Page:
The point I want to make is this: A hiring committee is happy to help you show the best of you. Many others are also happy to help, such as your advisor, your philosophy friends, and the people at your university’s counseling center.
What do I need before I enter the research-oriented job market?
- Good papers published in good journals even before you finish your PhD, and consistent productivity after you get your PhD.
- Good academic reputation. Benchmark: there exist people whom you haven’t met before, but who have known your name and had rough ideas about your work.
- Good letters of recommendation from good philosophers.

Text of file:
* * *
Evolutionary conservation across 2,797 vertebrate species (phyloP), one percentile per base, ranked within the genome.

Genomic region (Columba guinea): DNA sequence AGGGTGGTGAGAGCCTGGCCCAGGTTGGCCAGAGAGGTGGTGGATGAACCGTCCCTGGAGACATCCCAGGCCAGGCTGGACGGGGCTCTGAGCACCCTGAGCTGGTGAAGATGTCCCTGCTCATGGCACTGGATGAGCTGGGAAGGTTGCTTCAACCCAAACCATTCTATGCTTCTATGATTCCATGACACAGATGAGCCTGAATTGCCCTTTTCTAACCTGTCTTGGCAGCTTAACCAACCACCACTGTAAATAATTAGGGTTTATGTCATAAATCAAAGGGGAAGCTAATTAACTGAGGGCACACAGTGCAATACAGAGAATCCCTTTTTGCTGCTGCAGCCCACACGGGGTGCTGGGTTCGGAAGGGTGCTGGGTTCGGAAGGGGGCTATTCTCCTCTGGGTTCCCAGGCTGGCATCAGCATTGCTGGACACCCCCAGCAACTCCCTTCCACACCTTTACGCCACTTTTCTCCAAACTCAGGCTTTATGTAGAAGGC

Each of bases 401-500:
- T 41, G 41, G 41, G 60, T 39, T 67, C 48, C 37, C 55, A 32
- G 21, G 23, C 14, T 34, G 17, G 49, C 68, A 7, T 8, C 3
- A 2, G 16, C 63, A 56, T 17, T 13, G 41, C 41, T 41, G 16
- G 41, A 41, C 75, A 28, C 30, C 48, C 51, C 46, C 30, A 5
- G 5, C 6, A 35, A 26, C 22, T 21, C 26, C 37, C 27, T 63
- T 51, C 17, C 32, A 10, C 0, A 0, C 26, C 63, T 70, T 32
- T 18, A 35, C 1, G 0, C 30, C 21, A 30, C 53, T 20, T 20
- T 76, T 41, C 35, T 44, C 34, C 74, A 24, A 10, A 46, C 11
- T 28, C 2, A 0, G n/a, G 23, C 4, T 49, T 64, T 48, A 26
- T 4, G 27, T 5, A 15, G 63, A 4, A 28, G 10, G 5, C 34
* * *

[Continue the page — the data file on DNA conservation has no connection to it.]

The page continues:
- No more. Most of the things I am going to mention are about steps toward getting the above three. And you want to think hard about this question: To get those three, are there alternative steps that will work better to you?
- I know I have said this many times, but let me say it one last time: you need to try very hard to be a good philosopher before we can get those three.
Why do I need so much?
- Many people on the job market already have that much.
- You will be competing with postdocs who have been on the job market and working as full-time researchers for years.
- The job market is really tough. Have a look at the Job Placement of Graduates from 2005-2010.
- If you go to a top-10 PhD program, your chance of attaining the goal could fluctuate in between 10% and 61%.
- If top-20-to-10, chance in between 6% and 31%.
- If top-50-to-20, chance in between 3% and 5%.
- Don’t worry: you chance might improve if you work harder in the right way.